020 8770 3222 enquiries@fennies.com

Enquire today!
Call us on 020 8770 3222



Healthy Breakfast Ideas for Your Kids – Tips from a Nutritionist

Janet Aylott

Janet Aylott

Registered Nutritionist

children eating breakfast cereal

Fennies are proud to be accredited by the Early Years Nutrition Partnership (EYNP) for our menus and contribution to supporting good nutrition in the early years. As part of our subscription, we are delighted to bring you regular nutrition updates and evidence-based articles written by our Registered Nutrition Professionals from EYNP, Janet Aylott and Catherine Lippe.

This months’ topic: Healthy Breakfast Ideas

Breakfast is the first meal of the day and literally means ‘breaking the fast.’ Following a good night’s sleep, our bodies need fuel to break this overnight fast which means that breakfast plays a unique role compared to lunch or dinner.

For children aged 1-4, breakfast should provide around 20% of daily energy and nutrient requirements. What we choose for breakfast is vital because it really does help to set us up for the day and provides a great opportunity to get a wide range of important energy and nutrients into our children. Studies show that children who eat a regular healthy breakfast can consume more nutrients that are essential for healthy growth and development, compared to children who don’t.

So what do we mean by a balanced or healthy breakfast? Well, when it comes to giving your child the best start to the day the aim is to give a range of different nutrients to support their needs. We get nutrients from the food we eat so having a variety of foods from the different food groups helps us to achieve this goal. At breakfast time this might include:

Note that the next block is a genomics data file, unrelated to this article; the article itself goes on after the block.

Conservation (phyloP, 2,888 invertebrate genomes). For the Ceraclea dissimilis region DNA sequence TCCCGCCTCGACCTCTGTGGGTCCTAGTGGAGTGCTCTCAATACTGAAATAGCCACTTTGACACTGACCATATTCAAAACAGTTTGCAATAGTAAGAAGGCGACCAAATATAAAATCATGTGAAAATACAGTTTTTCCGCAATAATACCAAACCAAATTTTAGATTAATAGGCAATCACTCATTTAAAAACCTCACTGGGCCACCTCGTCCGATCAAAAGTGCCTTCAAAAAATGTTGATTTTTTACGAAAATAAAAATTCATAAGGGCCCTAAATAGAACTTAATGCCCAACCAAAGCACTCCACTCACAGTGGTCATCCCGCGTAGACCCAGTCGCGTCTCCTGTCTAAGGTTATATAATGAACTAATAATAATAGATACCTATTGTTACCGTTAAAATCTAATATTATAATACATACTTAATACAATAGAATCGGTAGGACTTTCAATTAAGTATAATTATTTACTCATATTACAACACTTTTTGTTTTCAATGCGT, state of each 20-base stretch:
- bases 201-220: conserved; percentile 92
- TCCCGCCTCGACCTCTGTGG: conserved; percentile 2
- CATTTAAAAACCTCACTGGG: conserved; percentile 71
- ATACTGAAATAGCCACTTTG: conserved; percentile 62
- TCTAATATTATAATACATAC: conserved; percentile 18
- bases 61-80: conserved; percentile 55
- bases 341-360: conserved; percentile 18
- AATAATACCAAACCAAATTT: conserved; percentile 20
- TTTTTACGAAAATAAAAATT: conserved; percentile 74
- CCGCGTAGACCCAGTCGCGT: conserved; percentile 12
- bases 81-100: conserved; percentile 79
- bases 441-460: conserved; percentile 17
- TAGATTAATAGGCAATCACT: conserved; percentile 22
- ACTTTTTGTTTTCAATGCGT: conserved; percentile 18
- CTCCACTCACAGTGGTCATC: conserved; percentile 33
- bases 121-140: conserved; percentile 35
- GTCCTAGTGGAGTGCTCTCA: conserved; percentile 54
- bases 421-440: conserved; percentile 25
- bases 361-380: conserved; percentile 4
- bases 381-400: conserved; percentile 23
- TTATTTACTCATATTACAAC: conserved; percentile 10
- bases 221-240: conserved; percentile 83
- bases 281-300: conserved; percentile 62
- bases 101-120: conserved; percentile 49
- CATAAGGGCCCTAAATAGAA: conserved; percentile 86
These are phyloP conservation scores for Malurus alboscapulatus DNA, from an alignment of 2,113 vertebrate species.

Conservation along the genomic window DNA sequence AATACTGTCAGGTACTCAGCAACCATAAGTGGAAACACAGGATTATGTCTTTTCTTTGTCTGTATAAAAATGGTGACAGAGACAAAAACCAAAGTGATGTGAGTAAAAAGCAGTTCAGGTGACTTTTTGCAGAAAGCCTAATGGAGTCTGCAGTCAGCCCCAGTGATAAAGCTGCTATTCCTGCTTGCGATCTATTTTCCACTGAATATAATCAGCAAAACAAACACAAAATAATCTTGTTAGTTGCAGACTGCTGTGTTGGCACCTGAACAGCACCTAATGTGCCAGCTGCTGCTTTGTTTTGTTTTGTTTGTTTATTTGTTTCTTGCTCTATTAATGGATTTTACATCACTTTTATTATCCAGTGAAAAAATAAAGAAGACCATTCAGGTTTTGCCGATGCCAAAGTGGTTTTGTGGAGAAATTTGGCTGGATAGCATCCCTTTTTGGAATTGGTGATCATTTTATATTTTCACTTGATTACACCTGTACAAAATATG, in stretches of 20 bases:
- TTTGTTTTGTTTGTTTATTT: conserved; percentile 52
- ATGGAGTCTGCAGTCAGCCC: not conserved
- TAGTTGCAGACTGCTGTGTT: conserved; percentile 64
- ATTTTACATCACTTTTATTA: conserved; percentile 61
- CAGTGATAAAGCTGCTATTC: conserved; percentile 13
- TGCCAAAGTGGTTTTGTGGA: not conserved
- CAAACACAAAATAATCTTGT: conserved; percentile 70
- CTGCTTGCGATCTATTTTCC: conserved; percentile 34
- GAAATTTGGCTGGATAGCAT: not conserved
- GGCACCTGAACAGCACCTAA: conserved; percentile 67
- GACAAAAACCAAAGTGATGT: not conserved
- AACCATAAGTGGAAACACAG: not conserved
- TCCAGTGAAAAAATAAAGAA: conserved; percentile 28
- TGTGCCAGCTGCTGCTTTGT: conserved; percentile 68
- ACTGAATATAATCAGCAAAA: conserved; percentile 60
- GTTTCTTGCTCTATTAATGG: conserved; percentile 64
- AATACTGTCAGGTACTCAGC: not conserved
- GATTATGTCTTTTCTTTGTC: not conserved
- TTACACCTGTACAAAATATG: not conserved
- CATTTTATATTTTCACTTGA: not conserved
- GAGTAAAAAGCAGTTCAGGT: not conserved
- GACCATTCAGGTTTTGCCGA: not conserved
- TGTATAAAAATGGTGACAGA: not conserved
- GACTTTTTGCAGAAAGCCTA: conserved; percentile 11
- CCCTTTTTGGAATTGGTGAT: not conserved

porridge and berries breakfast table

Starchy carbohydrates

Starchy carbohydrates such as breakfast cereal, porridge, toast or other wholegrain sources. Breakfast cereals are often fortified with important vitamins and minerals so can be a great choice. Check the label to ensure added sugar levels are kept to a minimum.

Fruit and/or vegetables

This could include fresh, dried, tinned…the choice is yours!

Dairy and alternatives

Dairy such as milk on cereal, or yoghurt. Remember to use full-fat milk up to 2 years of age, and calcium-enriched alternatives if dairy is excluded. After 2, semi-skimmed milk can be used as long as the child is having a good range of other foods in their diets.

breakfast table food

A Protein Source

A protein source such as beans, pulses, fish, eggs, meat or other proteins. A cooked breakfast on occasion is a great way to get extra protein into your child’s diet.

A drink

the best option would be plain water or milk, however, if you choose to serve a fruit juice or smoothie make sure this is just with the meal, and portion sizes are kept to less than 150ml.

Keeping a good variety for breakfast is important – it’s very easy to serve the same choice every day but aim to mix things up when you can to provide that essential variety that children need.

Here are some healthy cereal-based breakfast ideas to get started:

  • Wheat biscuits with Greek yoghurt and berries
  • Porridge with banana
  • Shredded wheat with hot milk and dried fruits
  • Cornflakes, milk, raisins and banana
  • Muesli with fromage frais and raspberries
porridge and banana face for children

Or how about trying some alternative toast, bagel or crumpet toppings:

  • Peanut, or another nut, butter with sliced banana
  • Mashed avocado
  • Cream/ cottage cheese and cucumber
  • Poached egg with spinach
  • Low salt/ sugar Baked Beans with grated cheese

Whatever you and your child choose for breakfast remember that it’s all about variety, trying new things and enjoying mealtimes. Getting good nutrition at the same time is a bonus!

A healthy breakfast layout on a wooden table featuring two slices of toast adorned with vegetables and cheese, some carrot sticks, and a glass of milk.

If you want to learn more about healthy portion sizes for toddlers, particularly when it comes to breakfast foods, then check out this great resource from the British Nutrition Foundation 5532 portion sizes – British Nutrition Foundation

Share this post